Atlassian today added new pricing tiers for its cloud products, including free and premium options for Jira Software and Confluence. The Australian company hopes the free editions, in particular, can entice new customers onto its cloud services.
Entry-level versions of Jira Software, Jira Service Desk, Jira Core and Confluence will be available at no cost “in the coming months” said Atlassian. The free version of Jira Software and Confluence will be limited to 10 users; Jira Service Desk will be limited to three. File attachments are limited to 20MB, with a 2GB file storage limit for the free versions. And free-tier users will only have access to community support, as opposed to the Standard support package, which offers access to the Atlassian support team during working hours.
There are other limitations for each of the applications:
- For Jira Software and Jira Core, no support for project or issue permissions, or audit logs.
- For Confluence: No support for space or page permissions, or audit logs.
- And for Jira Service Desk: No support for audit logs.
The changes bring the project management tools into line with other cloud collaboration tools such as Slack, as well as other products within Atlassian’s own portfolio, including Trello and Bitbucket – they already offer free access with no time restriction. Atlassian previously offered a seven-day trial for Jira and Confluence at no cost.
Aileen Horgan, Head of GTM for Cloud Editions & Ecosystem at Atlassian, said the addition of free tiers “is an opportunity for us to standardize across all of our product portfolio, barring StatusPage for now.” It also means providing an option for startups and small businesses, as well helping smaller teams in enterprise organizations get started with Atlassian tools, she said.
The free tier will likely appeal to university students, too, said Thomas Murphy, a senior director analyst at Gartner. More generally, the free tier provides an introduction to some of Atlassian’s most popular products. “It also means there are more people coming to the product that ‘understand’ the product, which in turn controls the outlays for support,” he said.
In addition, Atlassian announced that academic and non-profit organizations will have access to discounted rates for certain cloud services used by Confluence and various Jira tools.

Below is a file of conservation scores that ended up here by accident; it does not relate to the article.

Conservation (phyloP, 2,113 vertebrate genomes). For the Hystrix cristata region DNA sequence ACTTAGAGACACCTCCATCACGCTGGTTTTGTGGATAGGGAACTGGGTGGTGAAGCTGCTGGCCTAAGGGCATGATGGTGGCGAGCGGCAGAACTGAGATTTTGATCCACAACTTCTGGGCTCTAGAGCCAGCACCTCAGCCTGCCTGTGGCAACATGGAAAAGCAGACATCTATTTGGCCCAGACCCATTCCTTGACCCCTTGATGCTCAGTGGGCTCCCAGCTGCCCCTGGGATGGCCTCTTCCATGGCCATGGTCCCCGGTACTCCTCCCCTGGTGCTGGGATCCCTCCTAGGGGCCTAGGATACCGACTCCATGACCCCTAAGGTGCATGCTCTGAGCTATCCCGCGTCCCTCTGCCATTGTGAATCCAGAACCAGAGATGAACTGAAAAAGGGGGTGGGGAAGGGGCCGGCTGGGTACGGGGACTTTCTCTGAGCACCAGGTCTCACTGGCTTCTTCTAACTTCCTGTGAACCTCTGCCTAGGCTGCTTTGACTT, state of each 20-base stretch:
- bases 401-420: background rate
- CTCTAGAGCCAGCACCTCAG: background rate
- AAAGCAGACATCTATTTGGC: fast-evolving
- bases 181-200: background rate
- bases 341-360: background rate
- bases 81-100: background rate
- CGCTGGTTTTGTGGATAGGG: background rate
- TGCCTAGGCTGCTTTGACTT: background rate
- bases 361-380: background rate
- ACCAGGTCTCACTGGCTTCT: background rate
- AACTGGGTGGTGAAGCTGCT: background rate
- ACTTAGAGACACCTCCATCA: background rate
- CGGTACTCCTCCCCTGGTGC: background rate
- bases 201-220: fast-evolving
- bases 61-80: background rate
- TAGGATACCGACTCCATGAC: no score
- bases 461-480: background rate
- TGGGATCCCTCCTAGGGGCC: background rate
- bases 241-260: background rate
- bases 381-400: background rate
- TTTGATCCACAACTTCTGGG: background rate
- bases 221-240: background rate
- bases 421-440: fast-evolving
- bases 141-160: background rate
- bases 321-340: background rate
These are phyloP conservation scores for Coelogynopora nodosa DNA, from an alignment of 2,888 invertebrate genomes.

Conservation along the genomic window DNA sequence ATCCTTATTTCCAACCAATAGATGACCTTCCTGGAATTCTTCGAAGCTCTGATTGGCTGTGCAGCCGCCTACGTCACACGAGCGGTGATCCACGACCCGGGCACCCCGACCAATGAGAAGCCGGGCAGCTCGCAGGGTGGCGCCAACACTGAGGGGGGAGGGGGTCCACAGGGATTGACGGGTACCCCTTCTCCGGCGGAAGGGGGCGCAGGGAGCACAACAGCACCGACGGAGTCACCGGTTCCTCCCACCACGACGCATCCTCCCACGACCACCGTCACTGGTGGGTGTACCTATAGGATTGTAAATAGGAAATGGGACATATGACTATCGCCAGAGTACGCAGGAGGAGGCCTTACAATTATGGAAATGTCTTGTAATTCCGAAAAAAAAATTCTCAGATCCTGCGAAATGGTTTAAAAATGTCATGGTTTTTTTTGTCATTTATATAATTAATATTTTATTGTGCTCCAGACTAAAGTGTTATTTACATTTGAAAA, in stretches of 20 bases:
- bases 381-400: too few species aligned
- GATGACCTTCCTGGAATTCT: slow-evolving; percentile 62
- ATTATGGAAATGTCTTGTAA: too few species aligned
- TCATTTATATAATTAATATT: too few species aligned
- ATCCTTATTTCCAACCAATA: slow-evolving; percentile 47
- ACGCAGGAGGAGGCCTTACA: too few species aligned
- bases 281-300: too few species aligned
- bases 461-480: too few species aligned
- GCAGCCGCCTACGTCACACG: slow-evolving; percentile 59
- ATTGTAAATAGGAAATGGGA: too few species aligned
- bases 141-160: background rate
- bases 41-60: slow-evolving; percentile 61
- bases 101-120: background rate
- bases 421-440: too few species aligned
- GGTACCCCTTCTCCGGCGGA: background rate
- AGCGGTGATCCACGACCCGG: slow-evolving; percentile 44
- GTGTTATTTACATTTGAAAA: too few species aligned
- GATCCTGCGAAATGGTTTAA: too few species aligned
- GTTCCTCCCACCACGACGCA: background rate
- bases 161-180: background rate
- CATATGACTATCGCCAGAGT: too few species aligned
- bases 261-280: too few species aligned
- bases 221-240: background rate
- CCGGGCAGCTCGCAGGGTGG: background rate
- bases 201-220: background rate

Premium tier for Jira Software and Confluence
With the new top-pricing tier for Jira Software and Confluence, Atlassian is offering access to features aimed at larger deployments.
The premium version of Jira Software is now available; it adds unlimited storage, a 99.9% uptime service level agreement and faster support response times. Prices start at $14 per user per month, double that of the standard version.
The premium version of Confluence is also available, with similar improvements to storage, support and SLAs, along with enhanced analytics and access to upcoming features, such as the ability to collaborate with external clients. Pricing for the premium version starts at $10 per user per month, compared to $5 for Confluence Standard.
A premium version of Jira Service Desk is also on its way, said Atlassian.
“The premium tiers in general will be well received because users often want more support and scale as they mature in their use of Atlassian [products],” said Murphy.
The Australian software vendor already offers two-tier pricing for on-premise versions of both Confluence and Jira Software, with a more expensive Data Center option launched in 2014 to sit alongside the standard Server product.
Cloud migration and management tools
Atlassian also today introduced new admin tools to encourage customers to adopt its cloud applications.
The company, founded in 2002, initially focused on selling on-premise software, but has embarked on a major cloud push in recent years. It now has more 10 million monthly active users of its various cloud products, and 90% of new customers select cloud services.
Last year, Atlassian completed a major overhaul of its infrastructure, moving to Amazon Web Services to provide greater scale and performance improvements. The move has allowed it to double the user limit for Jira Software and Confluence Cloud to 10,000, for example.
The company also launched Atlassian Access in 2018 to offer admins centralized management of Atlassian’s various cloud products across an organization. A range of updates to Atlassian Access have now been announced. They include integration with Microsoft Active Directory Federation Services and Google Cloud Identity to support single sign-on and user provisioning, and better insights into user adoption of Atlassian products across an organization.
New data residency controls for cloud products, also announced, offer more control of data for customers that operate in countries with strict compliance requirements. This will allow customers to soon be able to choose exactly where their information will reside.
Atlassian also wants to make it easier for existing on-prem customers to make the switch to the cloud. A new Cloud Migration Tool for Jira will be made available later this year. (A similar tool is already available for Confluence customers.)
Other announcements include extended cloud trial licenses, the release of the Cloud Platform Roadmap and channel partner incentives for cloud sales.
Wider adoption of cloud services has benefits for both Atlassian and its customers, said Murphy, with regular updates to applications handled by the vendor rather than in-house staff. For Atlassian it offers predictable revenues.
“If you are Atlassian, it shifts your revenue recognition and creates a nice recurring stream,” he said.